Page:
The social context of gender-based violence, alcohol use and HIV risk among women involved in high-risk sexual behaviour and their intimate partners in Kampala, Uganda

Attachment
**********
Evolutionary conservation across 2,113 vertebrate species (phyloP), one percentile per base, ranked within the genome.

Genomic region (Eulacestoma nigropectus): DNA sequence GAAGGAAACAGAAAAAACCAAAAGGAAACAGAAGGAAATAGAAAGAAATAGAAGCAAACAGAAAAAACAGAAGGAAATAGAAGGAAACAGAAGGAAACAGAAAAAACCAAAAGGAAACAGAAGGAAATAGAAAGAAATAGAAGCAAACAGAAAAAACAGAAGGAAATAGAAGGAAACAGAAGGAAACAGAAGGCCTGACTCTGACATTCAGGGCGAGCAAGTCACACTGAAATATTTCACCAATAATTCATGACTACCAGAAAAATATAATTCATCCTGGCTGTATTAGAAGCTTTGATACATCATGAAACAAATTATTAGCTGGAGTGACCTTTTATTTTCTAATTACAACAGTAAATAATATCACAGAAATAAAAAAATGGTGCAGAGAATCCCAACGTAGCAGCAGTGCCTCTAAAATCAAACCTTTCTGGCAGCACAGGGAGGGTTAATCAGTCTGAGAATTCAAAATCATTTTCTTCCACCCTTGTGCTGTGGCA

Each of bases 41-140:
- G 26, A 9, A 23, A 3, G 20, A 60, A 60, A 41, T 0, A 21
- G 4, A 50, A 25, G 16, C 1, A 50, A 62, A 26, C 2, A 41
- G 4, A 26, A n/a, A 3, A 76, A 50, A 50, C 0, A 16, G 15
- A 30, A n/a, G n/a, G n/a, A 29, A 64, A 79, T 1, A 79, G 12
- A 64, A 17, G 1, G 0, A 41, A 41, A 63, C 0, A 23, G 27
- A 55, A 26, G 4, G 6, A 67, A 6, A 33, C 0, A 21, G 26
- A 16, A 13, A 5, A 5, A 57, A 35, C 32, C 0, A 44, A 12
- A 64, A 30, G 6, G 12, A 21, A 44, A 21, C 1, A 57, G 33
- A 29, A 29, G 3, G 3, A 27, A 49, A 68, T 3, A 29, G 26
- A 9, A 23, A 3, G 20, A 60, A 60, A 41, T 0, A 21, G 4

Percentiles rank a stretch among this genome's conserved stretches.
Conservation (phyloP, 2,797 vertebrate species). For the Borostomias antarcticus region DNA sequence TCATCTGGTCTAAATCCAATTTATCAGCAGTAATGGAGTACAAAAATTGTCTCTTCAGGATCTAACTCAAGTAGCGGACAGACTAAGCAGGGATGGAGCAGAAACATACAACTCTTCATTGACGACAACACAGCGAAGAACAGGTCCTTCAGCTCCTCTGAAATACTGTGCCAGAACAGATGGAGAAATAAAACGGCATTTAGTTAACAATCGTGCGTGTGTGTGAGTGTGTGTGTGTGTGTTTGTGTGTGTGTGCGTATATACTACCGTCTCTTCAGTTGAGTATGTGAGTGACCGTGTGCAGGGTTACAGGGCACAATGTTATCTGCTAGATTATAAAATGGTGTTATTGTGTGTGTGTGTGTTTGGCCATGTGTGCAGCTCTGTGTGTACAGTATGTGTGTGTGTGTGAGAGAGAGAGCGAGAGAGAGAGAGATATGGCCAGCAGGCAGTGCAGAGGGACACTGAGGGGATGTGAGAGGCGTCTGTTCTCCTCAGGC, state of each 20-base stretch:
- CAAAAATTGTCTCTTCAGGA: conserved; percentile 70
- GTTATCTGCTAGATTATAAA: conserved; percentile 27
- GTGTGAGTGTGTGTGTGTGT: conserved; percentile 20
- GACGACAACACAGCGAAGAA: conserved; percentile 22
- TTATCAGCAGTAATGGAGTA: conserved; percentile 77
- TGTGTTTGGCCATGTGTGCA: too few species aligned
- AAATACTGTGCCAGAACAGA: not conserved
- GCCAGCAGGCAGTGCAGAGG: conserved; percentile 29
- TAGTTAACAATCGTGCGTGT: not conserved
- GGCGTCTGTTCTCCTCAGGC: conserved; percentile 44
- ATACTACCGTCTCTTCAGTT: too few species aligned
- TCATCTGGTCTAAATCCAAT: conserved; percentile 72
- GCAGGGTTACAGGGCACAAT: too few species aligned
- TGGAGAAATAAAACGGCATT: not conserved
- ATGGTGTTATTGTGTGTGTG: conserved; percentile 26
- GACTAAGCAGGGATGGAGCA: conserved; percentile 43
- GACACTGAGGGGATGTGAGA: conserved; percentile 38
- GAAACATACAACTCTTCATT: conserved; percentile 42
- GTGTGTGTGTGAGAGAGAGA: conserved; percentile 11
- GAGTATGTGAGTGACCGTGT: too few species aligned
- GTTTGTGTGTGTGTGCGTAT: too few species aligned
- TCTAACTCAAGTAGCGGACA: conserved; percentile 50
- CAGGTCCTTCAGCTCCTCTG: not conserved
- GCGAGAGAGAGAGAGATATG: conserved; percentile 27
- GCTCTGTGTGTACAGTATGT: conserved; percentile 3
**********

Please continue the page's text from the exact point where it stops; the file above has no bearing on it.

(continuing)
This paper explores the interaction between gender-based violence and alcohol use and their links to vulnerability to HIV-infection in a population of women and their regular male partners in Kampala, Uganda. Data derive from 20 life history interviews (10 women and 10 men). Participants were drawn from a cohort of women at high risk of sexually transmitted infection (including HIV). Six of the women were current or former sex workers. Findings reveal that life histories are characterised by recurrent patterns of gender inequity related to violence, limited livelihood options and socioeconomic disadvantage. Overall, findings suggest women are able to negotiate safer sex and protect themselves better against abuse and violence from clients than from their intimate partners, although the status of men as 'client' or 'partner' is transitory and fluid. Among male respondents, alcohol led to intimate partner violence and high levels of sexual-risk taking, such as engagement with sex workers and reduced condom use. However, male partners are a heterogeneous group, with distinct and contrasting attitudes towards alcohol, condom use and violence. Actions to address gender-based violence need to be multi-pronged in order to respond to different needs and circumstances, of both women and men.